Aug 22, 2017 at 8:26 am #3486446ChrisBPL Member
What do you use to stiffen your MLD Burn?
partially inflated pad, GG SitLight or Nightlight, Z-lite?Aug 22, 2017 at 8:45 am #3486449Ben CBPL Member
I use 1/8 inch foam pad, folded to fit my back. It’s nice to have around camp for sitting and for additional insulation and protection of my Xlite.Aug 22, 2017 at 11:01 am #3486473Lester MooreBPL Member
@satoriLocale: Olympic Peninsula, WA
Being new to frameless packs this Spring, I tried many different packing styles for my MLD Burn over the summer, including stiffening it by packing tight and cinching straps down tight. This worked fine, but I stopped doing it. The stiffer packing style forms a fairly comfortably vertical tube that allow you to transfer most of the weight to your hips… but at a cost.
In the end the most comfortable configuration was a 1/8″ foam pad folded and packed against the back (just like Ben mentioned doing), then loosely stuffing most of the gear and quilt in the bottom (no stuff sacks). Lastly, the food and rain gear goes on top, then LOOSELY attaching the roll-top compression straps and over-strap. If carrying a bear canister (BB Contender 101 fits well), the rain gear forms a “U” shape around the perimeter of the cannister against the foam pad, to avoid any hard, rounded canister edges digging into my back.
A loose, baggy (i.e. non-stiff) pack bends and conforms better to the body and feels best, but YMMV. Packing tighter and stiffer, while transferring more weight to the hips, also tends to make my middle back hurt. In contrast, the baggy packing style requires more weight on the shoulders but it causes no back pain. Packing baggy still does allow some weight to be transferred to your hips from time to time to give the shoulders a rest, but I do this less often now and usually for short periods only.Aug 22, 2017 at 12:15 pm #3486479ChrisBPL Member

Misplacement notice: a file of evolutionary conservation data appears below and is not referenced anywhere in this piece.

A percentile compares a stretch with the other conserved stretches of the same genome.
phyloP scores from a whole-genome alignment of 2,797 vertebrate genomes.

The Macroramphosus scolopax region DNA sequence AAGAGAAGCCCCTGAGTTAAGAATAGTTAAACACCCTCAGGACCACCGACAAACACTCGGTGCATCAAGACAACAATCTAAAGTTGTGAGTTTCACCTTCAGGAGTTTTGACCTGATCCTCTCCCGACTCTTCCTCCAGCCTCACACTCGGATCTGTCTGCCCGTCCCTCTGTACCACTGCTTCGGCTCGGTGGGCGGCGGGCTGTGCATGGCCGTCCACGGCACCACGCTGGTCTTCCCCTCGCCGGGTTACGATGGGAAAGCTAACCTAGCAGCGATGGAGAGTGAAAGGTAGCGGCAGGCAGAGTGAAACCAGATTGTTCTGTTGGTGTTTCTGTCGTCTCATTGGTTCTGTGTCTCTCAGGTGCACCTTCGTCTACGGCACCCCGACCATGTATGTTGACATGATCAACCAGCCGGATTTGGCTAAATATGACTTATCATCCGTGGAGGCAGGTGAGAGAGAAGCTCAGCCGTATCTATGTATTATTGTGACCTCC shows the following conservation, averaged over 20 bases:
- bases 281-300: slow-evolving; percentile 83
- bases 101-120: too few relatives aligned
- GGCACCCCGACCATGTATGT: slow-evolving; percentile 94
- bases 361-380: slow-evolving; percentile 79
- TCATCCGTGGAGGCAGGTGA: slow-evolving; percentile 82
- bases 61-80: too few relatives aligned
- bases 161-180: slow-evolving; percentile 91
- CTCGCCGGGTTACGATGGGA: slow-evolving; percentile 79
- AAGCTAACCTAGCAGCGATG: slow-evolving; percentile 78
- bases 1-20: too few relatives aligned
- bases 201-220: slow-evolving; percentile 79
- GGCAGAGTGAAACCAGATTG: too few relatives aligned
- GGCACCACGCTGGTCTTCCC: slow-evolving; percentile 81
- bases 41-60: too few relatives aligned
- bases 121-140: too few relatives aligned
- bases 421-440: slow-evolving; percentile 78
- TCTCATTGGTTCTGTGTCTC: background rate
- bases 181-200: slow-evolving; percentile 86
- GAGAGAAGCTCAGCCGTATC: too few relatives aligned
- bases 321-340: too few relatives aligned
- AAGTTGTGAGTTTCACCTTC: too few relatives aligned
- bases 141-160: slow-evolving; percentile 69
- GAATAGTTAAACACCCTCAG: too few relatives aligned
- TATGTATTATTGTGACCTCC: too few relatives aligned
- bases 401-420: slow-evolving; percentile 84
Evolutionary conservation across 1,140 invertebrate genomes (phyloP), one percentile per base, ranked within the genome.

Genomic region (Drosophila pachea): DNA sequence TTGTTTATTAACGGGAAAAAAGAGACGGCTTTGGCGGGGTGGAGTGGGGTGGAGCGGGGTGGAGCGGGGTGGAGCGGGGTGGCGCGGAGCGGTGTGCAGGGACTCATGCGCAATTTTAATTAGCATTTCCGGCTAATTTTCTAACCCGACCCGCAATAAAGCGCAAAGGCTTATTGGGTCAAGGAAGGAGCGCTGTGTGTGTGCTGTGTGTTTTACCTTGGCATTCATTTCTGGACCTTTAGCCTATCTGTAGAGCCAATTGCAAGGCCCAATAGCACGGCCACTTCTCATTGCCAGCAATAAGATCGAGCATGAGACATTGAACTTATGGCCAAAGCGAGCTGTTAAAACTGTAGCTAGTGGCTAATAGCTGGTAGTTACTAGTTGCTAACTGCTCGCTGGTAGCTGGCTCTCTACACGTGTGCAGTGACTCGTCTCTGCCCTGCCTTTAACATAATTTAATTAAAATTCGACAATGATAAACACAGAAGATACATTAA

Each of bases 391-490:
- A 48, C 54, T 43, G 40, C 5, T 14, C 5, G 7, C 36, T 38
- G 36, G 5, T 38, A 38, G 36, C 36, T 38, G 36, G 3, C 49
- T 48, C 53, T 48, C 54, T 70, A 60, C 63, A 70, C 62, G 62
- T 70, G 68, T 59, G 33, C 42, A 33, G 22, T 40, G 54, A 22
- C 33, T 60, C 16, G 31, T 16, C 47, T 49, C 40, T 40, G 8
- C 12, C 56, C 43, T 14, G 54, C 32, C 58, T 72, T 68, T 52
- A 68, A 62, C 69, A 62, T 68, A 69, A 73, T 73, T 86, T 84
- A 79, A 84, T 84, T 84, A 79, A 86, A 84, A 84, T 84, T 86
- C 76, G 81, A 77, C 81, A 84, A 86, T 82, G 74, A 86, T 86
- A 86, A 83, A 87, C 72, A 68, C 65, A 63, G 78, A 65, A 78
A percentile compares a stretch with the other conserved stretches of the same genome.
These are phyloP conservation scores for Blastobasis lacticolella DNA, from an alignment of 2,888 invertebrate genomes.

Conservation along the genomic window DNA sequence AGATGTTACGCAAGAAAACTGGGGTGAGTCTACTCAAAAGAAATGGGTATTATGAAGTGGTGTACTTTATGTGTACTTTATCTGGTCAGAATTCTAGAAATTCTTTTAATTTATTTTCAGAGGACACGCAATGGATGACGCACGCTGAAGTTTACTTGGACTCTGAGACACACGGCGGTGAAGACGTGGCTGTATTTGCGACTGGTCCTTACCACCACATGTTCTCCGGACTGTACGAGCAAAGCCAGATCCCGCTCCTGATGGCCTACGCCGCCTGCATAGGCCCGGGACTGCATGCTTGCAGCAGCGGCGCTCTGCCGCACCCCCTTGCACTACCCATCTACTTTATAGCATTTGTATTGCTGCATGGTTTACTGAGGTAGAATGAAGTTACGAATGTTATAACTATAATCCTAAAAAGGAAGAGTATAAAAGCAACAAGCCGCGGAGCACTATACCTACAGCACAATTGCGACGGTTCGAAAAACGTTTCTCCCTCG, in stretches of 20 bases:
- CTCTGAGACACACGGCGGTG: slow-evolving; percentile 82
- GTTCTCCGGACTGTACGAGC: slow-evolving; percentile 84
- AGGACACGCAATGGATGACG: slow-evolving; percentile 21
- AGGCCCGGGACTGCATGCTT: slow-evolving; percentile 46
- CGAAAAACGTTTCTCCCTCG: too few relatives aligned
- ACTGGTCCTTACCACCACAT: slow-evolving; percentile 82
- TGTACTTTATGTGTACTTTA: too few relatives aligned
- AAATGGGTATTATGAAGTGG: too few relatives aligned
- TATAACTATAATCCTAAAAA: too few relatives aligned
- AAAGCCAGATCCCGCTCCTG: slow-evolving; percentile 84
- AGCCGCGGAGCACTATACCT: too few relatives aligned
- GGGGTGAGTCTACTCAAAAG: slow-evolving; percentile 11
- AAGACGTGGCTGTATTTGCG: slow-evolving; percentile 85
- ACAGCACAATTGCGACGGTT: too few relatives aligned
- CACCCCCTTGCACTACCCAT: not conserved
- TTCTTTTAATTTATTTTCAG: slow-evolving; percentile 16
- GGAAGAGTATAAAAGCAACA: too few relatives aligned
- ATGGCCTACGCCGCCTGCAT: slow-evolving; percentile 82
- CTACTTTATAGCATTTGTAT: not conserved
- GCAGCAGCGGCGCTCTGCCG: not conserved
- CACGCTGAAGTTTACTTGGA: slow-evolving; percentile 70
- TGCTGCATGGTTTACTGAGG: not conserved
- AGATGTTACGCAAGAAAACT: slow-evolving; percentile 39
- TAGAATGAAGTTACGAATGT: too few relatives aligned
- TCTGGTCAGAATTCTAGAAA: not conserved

Have either of you tried the GG sitlight pad in the burn?Aug 22, 2017 at 12:19 pm #3486481Ben CBPL Member
Not me, but it would probably be similar. You probably won’t be pulling it out for breaks packed that way, but it would still be useful at camp.Aug 22, 2017 at 12:21 pm #3486482Lester MooreBPL Member
@satoriLocale: Olympic Peninsula, WA
A GG Sitlight pad is what I often use for day hikes in the Burn because it’s easier to fold and use than the GG 1/8″ x 60″ pad. Any pad that more-or-less fits the back panel will do the trick of providing some padding.Aug 22, 2017 at 8:06 pm #3486565MinerBPL Member
I picked up a Burn at the end of last year to use for shorter trips (coming from a frameless ULA CDT which seems huge in comparison). I do use a GG Sitpad as the backpad to help stiffen it. But I’m use to using a GG Torso + sitpad with my CDT. When used in the Burn, it filled up too much of the interior volume so I had to replace the torso part with a short neoair (which I’m not using to stiffen the pack). I pretty much pack the rest as I do my CDT. I pack the lower half as densely as possible. Quilt at the bottom in an oversize stuff sack that requires me to compress it some to get it to fit across the bottom. Food bag on top of that. And then I start to stuff my other gear’s smaller stuff sacks (tarp, bivy, tolietries, misc) along side the food bag, filling in the gaps with my rain or down jacket to tighten it up. Everything else gets thrown on top of the food bag and then the straps get tightened down. I had no comfort issues taking it out for a 4 day trip with up to 3L of water this past 4th of July which is the heaviest I’ve been so far. Had plenty of room left, so I could go longer, though I don’t think it carries as comfortable as my CDT does as it gets heavier. Could be I still need to experiment with packing it differently.Aug 22, 2017 at 8:21 pm #3486568Ken PBPL Member